p.s. i finally get it! you are s'posed to shoot yourself before the duck pulls the trigger!

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The entire TOR network is a volunteer effort based on donated bandwidth.

Suppose you're volunteering some of your bandwidth to function as a TOR relay, and that I'm running P2P through that relay. You'll find that I'm taking all of your donated bandwidth all of the time -- nobody else can get through you without running into the ceiling of your TOR allocation.

So rather than helping the community, you find that I'm grabbing all the bandwidth you're donating. (It's the nature of P2P to try to take all that it can if not restrained.) TOR is slow because it consists of adding a bunch of extra hops to the traffic, privacy over speed. (This is discussed in the FAQ.) Because of that, people will tend to crank up the bandwidth, making the issue worse.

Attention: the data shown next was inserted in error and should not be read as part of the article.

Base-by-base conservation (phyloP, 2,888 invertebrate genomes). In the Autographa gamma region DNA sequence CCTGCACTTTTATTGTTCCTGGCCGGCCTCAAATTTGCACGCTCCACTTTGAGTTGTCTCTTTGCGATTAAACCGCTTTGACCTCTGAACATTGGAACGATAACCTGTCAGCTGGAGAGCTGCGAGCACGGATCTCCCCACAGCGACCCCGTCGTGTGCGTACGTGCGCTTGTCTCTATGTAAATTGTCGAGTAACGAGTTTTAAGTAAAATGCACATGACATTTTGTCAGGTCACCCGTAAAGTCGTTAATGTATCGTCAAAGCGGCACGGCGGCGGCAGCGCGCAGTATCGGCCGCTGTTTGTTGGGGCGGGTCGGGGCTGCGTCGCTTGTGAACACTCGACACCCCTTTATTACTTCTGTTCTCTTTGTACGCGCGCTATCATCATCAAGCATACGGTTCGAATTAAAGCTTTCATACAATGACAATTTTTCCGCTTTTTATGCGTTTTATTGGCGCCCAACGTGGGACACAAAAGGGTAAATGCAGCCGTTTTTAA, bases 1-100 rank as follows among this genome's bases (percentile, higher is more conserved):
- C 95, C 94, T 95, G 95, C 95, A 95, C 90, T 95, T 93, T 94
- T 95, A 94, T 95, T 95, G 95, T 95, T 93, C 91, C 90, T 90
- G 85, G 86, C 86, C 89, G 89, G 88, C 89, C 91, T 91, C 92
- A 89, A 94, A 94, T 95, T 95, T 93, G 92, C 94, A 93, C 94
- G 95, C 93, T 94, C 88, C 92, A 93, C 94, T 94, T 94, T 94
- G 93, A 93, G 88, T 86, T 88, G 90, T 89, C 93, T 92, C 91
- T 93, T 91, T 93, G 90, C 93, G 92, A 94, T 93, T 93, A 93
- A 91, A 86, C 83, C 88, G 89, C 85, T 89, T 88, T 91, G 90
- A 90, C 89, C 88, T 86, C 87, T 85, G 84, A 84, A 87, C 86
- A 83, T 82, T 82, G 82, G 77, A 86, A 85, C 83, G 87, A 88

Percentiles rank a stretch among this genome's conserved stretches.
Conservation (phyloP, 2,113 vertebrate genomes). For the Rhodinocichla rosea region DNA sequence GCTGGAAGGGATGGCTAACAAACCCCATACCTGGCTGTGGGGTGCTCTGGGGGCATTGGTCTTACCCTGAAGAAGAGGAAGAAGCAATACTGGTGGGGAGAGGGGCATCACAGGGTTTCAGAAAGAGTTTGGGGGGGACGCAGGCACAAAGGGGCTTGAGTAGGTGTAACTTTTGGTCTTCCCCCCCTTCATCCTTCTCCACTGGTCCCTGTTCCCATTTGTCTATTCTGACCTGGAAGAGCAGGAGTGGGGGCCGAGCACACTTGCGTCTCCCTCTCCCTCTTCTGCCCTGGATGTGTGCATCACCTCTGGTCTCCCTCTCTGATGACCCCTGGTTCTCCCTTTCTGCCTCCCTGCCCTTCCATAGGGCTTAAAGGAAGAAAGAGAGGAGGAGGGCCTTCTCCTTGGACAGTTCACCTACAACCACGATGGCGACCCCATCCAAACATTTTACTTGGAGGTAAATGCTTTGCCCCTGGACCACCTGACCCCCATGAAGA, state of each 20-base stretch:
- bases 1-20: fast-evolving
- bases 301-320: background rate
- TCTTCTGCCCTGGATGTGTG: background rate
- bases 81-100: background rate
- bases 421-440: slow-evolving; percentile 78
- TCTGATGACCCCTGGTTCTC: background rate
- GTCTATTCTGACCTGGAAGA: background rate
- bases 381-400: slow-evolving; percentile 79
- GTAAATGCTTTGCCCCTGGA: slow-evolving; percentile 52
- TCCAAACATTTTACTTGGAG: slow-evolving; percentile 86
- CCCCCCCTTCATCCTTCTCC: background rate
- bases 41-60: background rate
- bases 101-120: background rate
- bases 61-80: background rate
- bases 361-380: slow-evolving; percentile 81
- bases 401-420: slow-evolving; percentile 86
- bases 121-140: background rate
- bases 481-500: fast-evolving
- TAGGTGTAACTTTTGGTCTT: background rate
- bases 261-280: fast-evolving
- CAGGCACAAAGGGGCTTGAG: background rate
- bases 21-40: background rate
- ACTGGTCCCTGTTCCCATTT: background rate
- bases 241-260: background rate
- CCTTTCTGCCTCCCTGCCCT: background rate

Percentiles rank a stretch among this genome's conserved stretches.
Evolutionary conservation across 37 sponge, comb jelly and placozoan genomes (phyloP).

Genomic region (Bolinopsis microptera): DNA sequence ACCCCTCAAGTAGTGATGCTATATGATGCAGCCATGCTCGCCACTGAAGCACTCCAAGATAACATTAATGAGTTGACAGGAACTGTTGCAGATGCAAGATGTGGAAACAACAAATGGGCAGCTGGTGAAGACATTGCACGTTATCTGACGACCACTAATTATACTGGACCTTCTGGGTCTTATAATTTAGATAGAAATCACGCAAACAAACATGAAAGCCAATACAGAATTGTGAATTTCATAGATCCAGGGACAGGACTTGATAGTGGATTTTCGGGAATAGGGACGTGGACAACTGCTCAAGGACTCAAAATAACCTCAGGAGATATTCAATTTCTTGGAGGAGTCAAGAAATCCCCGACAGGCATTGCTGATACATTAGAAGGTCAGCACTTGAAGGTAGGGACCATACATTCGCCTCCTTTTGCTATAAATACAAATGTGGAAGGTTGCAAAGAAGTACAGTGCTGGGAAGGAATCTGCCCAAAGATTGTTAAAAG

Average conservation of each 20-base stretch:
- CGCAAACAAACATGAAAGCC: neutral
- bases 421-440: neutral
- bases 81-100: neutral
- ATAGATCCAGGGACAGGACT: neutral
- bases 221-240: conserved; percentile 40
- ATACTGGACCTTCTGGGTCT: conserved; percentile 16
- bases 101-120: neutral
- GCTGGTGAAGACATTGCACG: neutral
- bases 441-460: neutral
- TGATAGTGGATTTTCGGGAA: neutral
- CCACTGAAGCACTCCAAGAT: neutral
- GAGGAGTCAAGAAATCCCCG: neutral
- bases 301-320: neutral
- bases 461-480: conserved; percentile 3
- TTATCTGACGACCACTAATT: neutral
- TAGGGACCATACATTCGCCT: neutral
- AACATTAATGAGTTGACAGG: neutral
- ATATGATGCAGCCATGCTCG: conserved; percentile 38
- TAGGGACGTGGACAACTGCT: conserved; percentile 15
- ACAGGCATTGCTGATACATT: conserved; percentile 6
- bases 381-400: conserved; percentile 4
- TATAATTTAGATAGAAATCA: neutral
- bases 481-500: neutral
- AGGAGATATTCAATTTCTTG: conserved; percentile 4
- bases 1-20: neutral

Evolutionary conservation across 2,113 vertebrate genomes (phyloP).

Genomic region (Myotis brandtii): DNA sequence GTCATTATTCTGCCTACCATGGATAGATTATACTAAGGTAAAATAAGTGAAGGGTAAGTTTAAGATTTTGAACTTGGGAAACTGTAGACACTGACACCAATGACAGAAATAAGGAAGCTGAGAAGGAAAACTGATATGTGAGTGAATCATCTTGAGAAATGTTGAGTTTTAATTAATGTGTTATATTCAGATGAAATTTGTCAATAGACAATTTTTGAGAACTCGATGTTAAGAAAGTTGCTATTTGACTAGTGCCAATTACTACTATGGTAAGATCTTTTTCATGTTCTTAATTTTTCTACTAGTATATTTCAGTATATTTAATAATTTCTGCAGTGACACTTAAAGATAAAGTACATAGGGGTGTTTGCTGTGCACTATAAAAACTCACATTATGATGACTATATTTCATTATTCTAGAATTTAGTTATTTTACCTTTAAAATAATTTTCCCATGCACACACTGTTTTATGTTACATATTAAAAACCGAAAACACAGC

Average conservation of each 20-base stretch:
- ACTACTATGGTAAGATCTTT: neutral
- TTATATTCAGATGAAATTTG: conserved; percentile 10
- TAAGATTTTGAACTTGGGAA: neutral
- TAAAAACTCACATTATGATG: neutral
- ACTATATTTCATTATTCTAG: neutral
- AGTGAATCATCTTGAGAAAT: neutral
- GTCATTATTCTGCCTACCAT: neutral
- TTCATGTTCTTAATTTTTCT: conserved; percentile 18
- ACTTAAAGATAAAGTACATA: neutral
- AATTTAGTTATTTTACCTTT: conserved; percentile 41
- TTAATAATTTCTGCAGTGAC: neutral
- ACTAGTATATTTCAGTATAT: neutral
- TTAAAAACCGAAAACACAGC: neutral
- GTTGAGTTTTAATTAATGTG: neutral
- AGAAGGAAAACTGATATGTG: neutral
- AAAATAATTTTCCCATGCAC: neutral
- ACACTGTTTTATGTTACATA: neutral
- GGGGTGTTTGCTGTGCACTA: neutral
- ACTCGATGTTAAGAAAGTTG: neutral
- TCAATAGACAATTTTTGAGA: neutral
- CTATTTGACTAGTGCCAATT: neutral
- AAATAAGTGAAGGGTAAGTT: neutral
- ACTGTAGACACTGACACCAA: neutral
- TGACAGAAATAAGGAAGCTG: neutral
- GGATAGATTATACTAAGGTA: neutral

It won't take long before you're tired of giving your bandwidth to me, and stop donating since it's all going to one greedy person who isn't paying for it. The project loses another volunteer and another relay.

Let's consider how bittorrent works. When you start to download, you send a metafile to the tracker, which says, among other things, "please add me to the swarm for this torrent, I listen on port number x". The tracker adds you, listing your IP address and your preferred listen port. It gets your IP address from whence the request came, (which is why you can torrent through a router). Other peers get that list from the tracker, just as you did, and they try to contact you at that IP address and port number.